Auburn coach Bryan Harsin will return for a second season after defections by assistants and players alike helped prompt a school investigation into unspecified concerns.
Auburn President Jay Gogue announced the decision Friday, a week after telling trustees that his office was “trying to separate fact from fiction" surrounding the polarizing coach who was accused publicly by one former player of treating his team “like dogs.”
Gogue decried the “wild speculation” and misinformation in the “feeding frenzy” surrounding Harsin, whose firing would have cost Auburn millions. His contract runs through the 2026 season,
“Let me be clear — our university, the administration and the entire Board of Trustees stand behind Coach Harsin and are ready to help him succeed as the leader of our football program,” Gogue said in a letter posted on the university's website.
He said the review, which started after concerns were raised to his administration, included interviews with current and former coaches and administrative staff under Harsin, plus “numerous" players, administrators and others.
But it led to a week of uncertainty for both Harsin and Auburn fans less than 14 months into his tenure.
“This has been one of the hardest weeks of my career and it had nothing to do with my coaching ability,” Harsin said. "The personal attacks on me and my family went too far and were without justification. ... We saw and felt the worst of the worst in some people. Fortunately, we also saw the best of the best in others and we will always be grateful for the support of so many through a very difficult time — our players, staff, the Auburn family, and many others.”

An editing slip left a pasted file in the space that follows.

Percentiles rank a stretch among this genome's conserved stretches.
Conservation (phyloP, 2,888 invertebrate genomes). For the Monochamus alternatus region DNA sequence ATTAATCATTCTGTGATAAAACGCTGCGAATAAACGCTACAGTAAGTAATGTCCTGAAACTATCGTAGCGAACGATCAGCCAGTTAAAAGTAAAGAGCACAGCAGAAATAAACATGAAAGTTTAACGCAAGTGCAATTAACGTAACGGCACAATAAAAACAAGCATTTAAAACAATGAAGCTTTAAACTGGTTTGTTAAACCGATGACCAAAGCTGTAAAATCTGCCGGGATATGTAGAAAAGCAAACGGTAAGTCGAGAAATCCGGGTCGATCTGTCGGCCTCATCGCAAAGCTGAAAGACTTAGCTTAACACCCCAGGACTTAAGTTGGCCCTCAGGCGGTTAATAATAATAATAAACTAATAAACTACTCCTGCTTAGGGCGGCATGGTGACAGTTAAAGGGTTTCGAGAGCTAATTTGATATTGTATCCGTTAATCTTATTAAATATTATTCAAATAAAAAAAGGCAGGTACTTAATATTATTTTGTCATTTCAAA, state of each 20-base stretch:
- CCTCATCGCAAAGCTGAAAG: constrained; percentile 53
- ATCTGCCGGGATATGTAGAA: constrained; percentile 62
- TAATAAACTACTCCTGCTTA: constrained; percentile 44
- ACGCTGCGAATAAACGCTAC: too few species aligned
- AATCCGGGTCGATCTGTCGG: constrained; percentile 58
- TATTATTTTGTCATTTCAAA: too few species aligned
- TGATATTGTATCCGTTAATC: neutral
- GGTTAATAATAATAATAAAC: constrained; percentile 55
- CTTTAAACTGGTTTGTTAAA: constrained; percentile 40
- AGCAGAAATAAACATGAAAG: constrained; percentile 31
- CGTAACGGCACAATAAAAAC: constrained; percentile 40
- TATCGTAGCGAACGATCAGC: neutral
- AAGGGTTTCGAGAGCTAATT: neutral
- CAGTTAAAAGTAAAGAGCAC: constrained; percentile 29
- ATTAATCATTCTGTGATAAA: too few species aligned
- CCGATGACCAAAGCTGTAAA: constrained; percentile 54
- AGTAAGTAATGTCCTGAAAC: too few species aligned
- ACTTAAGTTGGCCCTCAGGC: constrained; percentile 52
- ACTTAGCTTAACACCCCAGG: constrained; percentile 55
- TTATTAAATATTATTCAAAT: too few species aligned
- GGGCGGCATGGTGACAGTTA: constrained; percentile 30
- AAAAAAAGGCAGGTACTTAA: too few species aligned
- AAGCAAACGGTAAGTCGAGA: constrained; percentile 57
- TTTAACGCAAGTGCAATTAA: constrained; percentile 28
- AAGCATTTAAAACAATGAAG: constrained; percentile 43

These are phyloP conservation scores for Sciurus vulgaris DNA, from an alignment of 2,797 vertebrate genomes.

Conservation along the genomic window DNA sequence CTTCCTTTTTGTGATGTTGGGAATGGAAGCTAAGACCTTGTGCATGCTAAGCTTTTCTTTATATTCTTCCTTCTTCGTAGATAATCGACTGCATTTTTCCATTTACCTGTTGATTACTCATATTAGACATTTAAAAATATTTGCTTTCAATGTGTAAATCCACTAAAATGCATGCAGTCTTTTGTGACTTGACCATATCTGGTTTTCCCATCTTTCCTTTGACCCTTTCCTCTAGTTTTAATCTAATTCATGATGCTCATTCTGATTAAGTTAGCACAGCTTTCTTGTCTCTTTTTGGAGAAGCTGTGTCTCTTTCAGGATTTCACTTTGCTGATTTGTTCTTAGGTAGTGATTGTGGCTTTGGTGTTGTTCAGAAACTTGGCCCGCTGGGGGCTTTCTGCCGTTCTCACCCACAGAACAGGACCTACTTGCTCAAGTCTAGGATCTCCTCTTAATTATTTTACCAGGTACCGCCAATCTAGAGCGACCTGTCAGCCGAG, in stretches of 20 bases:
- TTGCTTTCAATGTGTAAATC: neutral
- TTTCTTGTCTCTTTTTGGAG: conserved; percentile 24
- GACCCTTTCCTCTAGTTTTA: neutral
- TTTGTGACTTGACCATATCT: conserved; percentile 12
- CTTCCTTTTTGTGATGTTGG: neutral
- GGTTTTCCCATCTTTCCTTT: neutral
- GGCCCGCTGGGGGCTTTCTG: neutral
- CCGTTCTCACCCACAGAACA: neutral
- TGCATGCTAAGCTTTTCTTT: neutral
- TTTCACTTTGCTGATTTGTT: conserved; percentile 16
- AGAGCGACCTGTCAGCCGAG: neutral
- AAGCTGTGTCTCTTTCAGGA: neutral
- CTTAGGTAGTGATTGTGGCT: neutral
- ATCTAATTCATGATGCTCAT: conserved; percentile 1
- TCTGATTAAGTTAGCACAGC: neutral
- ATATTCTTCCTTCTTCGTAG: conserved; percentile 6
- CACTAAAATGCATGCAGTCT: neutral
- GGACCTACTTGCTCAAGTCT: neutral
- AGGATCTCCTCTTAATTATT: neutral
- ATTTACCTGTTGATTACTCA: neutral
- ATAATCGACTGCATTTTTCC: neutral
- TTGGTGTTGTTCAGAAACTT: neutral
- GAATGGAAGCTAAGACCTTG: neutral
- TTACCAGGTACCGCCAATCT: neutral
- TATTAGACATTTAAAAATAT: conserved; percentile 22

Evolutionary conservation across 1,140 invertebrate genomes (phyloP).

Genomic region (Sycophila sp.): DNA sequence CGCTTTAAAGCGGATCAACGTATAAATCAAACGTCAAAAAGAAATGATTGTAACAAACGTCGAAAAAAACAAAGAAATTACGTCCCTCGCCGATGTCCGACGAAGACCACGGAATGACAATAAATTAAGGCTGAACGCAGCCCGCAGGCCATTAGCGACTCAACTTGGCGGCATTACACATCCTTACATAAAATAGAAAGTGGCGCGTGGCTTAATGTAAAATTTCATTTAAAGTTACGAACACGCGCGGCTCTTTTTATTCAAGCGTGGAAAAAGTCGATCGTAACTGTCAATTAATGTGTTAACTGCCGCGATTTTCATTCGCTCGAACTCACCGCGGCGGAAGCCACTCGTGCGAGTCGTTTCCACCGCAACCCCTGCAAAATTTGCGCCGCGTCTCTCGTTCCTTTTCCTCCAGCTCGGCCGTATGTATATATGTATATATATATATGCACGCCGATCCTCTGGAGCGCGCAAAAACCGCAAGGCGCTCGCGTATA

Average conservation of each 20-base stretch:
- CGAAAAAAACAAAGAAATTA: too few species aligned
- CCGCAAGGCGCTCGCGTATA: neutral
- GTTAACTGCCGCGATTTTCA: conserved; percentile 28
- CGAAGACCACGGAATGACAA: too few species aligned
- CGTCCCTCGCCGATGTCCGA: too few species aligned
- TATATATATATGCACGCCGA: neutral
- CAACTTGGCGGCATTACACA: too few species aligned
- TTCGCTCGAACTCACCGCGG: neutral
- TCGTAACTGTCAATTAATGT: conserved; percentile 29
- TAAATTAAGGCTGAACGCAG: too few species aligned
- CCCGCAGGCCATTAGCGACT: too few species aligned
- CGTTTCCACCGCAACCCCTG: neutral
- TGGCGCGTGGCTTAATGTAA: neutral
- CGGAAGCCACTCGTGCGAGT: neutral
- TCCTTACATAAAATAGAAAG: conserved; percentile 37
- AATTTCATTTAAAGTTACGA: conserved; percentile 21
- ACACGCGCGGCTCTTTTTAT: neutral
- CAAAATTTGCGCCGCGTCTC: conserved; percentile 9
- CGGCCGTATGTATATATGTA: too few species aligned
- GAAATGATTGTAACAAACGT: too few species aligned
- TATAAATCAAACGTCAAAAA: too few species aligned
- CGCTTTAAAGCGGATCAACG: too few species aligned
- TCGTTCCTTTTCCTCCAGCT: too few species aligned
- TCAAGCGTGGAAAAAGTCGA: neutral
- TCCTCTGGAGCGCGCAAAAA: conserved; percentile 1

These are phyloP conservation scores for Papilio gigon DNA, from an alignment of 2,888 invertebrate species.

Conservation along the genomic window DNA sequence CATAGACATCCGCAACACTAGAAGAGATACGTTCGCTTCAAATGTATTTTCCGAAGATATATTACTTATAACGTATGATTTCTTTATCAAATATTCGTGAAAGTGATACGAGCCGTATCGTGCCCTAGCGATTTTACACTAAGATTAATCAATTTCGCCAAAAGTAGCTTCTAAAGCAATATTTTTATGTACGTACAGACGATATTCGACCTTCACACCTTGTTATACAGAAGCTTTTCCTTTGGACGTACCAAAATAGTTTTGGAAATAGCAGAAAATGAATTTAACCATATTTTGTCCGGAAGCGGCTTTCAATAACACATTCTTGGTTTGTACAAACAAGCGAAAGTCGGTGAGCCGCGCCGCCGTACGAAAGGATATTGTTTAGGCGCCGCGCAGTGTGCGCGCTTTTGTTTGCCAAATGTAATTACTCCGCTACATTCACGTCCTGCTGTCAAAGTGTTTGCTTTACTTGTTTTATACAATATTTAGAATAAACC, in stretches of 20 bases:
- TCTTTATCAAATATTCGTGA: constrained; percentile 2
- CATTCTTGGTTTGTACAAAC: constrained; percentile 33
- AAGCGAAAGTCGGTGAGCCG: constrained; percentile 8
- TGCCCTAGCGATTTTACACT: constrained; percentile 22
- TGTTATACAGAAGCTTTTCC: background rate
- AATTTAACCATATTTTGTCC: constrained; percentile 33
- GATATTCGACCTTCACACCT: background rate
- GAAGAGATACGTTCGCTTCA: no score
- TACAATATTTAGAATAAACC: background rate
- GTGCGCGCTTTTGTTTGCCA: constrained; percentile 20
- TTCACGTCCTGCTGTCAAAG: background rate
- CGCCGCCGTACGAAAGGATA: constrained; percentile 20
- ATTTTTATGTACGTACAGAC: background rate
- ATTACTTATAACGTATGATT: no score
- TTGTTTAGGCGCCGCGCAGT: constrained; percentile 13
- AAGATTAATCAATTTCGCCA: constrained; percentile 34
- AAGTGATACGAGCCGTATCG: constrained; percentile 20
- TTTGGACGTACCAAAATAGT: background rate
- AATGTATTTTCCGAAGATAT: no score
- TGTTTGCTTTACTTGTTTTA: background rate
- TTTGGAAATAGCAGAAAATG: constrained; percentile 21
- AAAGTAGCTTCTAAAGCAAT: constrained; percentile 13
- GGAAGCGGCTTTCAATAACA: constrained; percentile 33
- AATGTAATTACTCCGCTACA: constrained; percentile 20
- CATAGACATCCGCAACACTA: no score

Gogue and Harsin both said he cooperated during the process, but the fact that it was deemed necessary at all still cast doubts on the program's stability for potential coaching hires and recruits.
Auburn has lost 18 players and five assistant coaches in the aftermath of a 6-7 season. That includes three coordinators: Harsin fired offensive coordinator Mike Bobo and Bobo’s replacement, Austin Davis, resigned for personal reasons, while defensive coordinator Derek Mason left for the same job at Oklahoma State. Harsin has not yet hired a new offensive coordinator.
“To be clear, this process, which was never individual- or outcome-specific, did not yield information that should change the status of our coaching staff or football program,” Gogue said. He also took aim at unspecified rumors on social media.
“Unfortunately, social media fueled wild speculation, substantial misinformation and unfair attacks on good Auburn people,” Gogue said. “A feeding frenzy resulted that was beyond anyone’s control. We regret the concern, anger, frustration or hurt that this caused any member of the Auburn family.”
Gogue announced his retirement last June and his successor, Chris Roberts, starts on May 16.
Among the players who left the program was Central Florida defensive tackle Lee Hunter, who had criticized Harsin’s handling of players in a social media post.
“Coach Harsin has the true mindset for a winner but has a terrible mindset as a person,” Hunter wrote on Instagram. “The reason I chose to leave auburn because we got treated like we wasn’t good enough and like dogs.”
Other players rose to Harsin's defense, however, including tight end John Samuel Shenker and linebacker Chandler Wooten.
Firing Harsin would have been expensive, especially after Auburn had to pay fired coach Gus Malzahn $21.45 million as part of his buyout.
If Auburn had fired Harsin without cause, the school would have been on the hook for 70% of his contract that runs through the 2026 season and averages $5.25 million per season. That would amount to just over $18 million.
AP College Football Writer Ralph Russo contributed to this report
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